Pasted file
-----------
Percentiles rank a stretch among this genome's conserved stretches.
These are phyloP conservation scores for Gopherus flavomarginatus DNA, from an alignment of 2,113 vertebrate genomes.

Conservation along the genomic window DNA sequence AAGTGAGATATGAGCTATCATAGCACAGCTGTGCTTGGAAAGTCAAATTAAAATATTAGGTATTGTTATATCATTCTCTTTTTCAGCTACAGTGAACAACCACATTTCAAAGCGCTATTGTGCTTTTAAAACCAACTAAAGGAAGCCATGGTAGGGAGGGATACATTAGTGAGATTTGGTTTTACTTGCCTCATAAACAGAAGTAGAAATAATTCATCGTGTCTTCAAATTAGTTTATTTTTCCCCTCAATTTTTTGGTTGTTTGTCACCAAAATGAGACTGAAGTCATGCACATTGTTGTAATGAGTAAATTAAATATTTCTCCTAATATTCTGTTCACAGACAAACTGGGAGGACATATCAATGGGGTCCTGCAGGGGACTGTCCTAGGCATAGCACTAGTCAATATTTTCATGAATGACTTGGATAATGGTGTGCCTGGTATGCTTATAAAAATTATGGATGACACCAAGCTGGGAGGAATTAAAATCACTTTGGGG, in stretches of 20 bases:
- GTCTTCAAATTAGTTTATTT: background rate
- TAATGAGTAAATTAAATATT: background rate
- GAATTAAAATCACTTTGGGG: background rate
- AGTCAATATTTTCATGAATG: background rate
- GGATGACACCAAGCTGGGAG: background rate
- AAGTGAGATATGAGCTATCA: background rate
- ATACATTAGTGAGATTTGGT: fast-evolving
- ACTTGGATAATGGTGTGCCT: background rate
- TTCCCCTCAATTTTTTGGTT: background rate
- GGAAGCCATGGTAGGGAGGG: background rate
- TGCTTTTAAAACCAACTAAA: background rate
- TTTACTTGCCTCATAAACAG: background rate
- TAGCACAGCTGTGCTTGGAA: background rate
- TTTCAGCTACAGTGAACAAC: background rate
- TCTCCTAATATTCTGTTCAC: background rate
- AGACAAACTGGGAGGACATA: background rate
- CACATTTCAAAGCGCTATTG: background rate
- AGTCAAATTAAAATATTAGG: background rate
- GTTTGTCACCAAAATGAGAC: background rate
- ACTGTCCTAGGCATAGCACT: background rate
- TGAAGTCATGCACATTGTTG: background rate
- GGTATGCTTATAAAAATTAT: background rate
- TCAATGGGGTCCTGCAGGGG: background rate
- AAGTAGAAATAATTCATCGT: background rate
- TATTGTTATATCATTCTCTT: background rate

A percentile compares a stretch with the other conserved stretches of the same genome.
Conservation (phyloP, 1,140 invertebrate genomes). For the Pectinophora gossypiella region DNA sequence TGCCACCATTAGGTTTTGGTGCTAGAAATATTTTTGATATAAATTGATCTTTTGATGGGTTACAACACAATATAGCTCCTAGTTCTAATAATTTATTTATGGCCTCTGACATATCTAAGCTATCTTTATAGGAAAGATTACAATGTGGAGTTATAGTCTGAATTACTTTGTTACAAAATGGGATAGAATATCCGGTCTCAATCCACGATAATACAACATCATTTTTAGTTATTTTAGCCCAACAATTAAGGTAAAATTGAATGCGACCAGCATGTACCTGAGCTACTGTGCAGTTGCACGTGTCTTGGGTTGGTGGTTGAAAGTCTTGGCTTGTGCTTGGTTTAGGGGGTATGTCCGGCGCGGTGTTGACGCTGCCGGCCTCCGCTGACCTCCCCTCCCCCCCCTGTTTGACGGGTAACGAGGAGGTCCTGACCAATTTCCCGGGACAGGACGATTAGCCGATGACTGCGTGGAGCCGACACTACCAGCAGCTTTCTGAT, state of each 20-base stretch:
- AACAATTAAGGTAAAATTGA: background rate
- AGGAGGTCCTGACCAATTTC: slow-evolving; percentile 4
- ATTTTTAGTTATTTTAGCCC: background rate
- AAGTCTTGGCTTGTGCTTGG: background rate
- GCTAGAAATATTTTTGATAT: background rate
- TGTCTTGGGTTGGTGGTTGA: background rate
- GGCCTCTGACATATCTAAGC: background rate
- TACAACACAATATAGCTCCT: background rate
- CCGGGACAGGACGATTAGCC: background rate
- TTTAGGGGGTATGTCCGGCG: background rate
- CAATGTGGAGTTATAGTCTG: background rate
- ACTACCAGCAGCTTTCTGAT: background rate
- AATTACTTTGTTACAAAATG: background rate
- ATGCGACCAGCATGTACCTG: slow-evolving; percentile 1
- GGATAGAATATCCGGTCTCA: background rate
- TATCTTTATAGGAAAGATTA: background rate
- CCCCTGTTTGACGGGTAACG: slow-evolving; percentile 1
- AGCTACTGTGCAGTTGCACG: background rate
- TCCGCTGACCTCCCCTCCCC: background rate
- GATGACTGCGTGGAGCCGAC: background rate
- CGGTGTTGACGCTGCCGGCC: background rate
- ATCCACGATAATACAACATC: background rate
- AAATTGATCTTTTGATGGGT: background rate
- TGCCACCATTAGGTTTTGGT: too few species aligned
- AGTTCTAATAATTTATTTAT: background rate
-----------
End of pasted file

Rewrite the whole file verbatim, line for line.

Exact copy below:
Percentiles rank a stretch among this genome's conserved stretches.
These are phyloP conservation scores for Gopherus flavomarginatus DNA, from an alignment of 2,113 vertebrate genomes.

Conservation along the genomic window DNA sequence AAGTGAGATATGAGCTATCATAGCACAGCTGTGCTTGGAAAGTCAAATTAAAATATTAGGTATTGTTATATCATTCTCTTTTTCAGCTACAGTGAACAACCACATTTCAAAGCGCTATTGTGCTTTTAAAACCAACTAAAGGAAGCCATGGTAGGGAGGGATACATTAGTGAGATTTGGTTTTACTTGCCTCATAAACAGAAGTAGAAATAATTCATCGTGTCTTCAAATTAGTTTATTTTTCCCCTCAATTTTTTGGTTGTTTGTCACCAAAATGAGACTGAAGTCATGCACATTGTTGTAATGAGTAAATTAAATATTTCTCCTAATATTCTGTTCACAGACAAACTGGGAGGACATATCAATGGGGTCCTGCAGGGGACTGTCCTAGGCATAGCACTAGTCAATATTTTCATGAATGACTTGGATAATGGTGTGCCTGGTATGCTTATAAAAATTATGGATGACACCAAGCTGGGAGGAATTAAAATCACTTTGGGG, in stretches of 20 bases:
- GTCTTCAAATTAGTTTATTT: background rate
- TAATGAGTAAATTAAATATT: background rate
- GAATTAAAATCACTTTGGGG: background rate
- AGTCAATATTTTCATGAATG: background rate
- GGATGACACCAAGCTGGGAG: background rate
- AAGTGAGATATGAGCTATCA: background rate
- ATACATTAGTGAGATTTGGT: fast-evolving
- ACTTGGATAATGGTGTGCCT: background rate
- TTCCCCTCAATTTTTTGGTT: background rate
- GGAAGCCATGGTAGGGAGGG: background rate
- TGCTTTTAAAACCAACTAAA: background rate
- TTTACTTGCCTCATAAACAG: background rate
- TAGCACAGCTGTGCTTGGAA: background rate
- TTTCAGCTACAGTGAACAAC: background rate
- TCTCCTAATATTCTGTTCAC: background rate
- AGACAAACTGGGAGGACATA: background rate
- CACATTTCAAAGCGCTATTG: background rate
- AGTCAAATTAAAATATTAGG: background rate
- GTTTGTCACCAAAATGAGAC: background rate
- ACTGTCCTAGGCATAGCACT: background rate
- TGAAGTCATGCACATTGTTG: background rate
- GGTATGCTTATAAAAATTAT: background rate
- TCAATGGGGTCCTGCAGGGG: background rate
- AAGTAGAAATAATTCATCGT: background rate
- TATTGTTATATCATTCTCTT: background rate

A percentile compares a stretch with the other conserved stretches of the same genome.
Conservation (phyloP, 1,140 invertebrate genomes). For the Pectinophora gossypiella region DNA sequence TGCCACCATTAGGTTTTGGTGCTAGAAATATTTTTGATATAAATTGATCTTTTGATGGGTTACAACACAATATAGCTCCTAGTTCTAATAATTTATTTATGGCCTCTGACATATCTAAGCTATCTTTATAGGAAAGATTACAATGTGGAGTTATAGTCTGAATTACTTTGTTACAAAATGGGATAGAATATCCGGTCTCAATCCACGATAATACAACATCATTTTTAGTTATTTTAGCCCAACAATTAAGGTAAAATTGAATGCGACCAGCATGTACCTGAGCTACTGTGCAGTTGCACGTGTCTTGGGTTGGTGGTTGAAAGTCTTGGCTTGTGCTTGGTTTAGGGGGTATGTCCGGCGCGGTGTTGACGCTGCCGGCCTCCGCTGACCTCCCCTCCCCCCCCTGTTTGACGGGTAACGAGGAGGTCCTGACCAATTTCCCGGGACAGGACGATTAGCCGATGACTGCGTGGAGCCGACACTACCAGCAGCTTTCTGAT, state of each 20-base stretch:
- AACAATTAAGGTAAAATTGA: background rate
- AGGAGGTCCTGACCAATTTC: slow-evolving; percentile 4
- ATTTTTAGTTATTTTAGCCC: background rate
- AAGTCTTGGCTTGTGCTTGG: background rate
- GCTAGAAATATTTTTGATAT: background rate
- TGTCTTGGGTTGGTGGTTGA: background rate
- GGCCTCTGACATATCTAAGC: background rate
- TACAACACAATATAGCTCCT: background rate
- CCGGGACAGGACGATTAGCC: background rate
- TTTAGGGGGTATGTCCGGCG: background rate
- CAATGTGGAGTTATAGTCTG: background rate
- ACTACCAGCAGCTTTCTGAT: background rate
- AATTACTTTGTTACAAAATG: background rate
- ATGCGACCAGCATGTACCTG: slow-evolving; percentile 1
- GGATAGAATATCCGGTCTCA: background rate
- TATCTTTATAGGAAAGATTA: background rate
- CCCCTGTTTGACGGGTAACG: slow-evolving; percentile 1
- AGCTACTGTGCAGTTGCACG: background rate
- TCCGCTGACCTCCCCTCCCC: background rate
- GATGACTGCGTGGAGCCGAC: background rate
- CGGTGTTGACGCTGCCGGCC: background rate
- ATCCACGATAATACAACATC: background rate
- AAATTGATCTTTTGATGGGT: background rate
- TGCCACCATTAGGTTTTGGT: too few species aligned
- AGTTCTAATAATTTATTTAT: background rate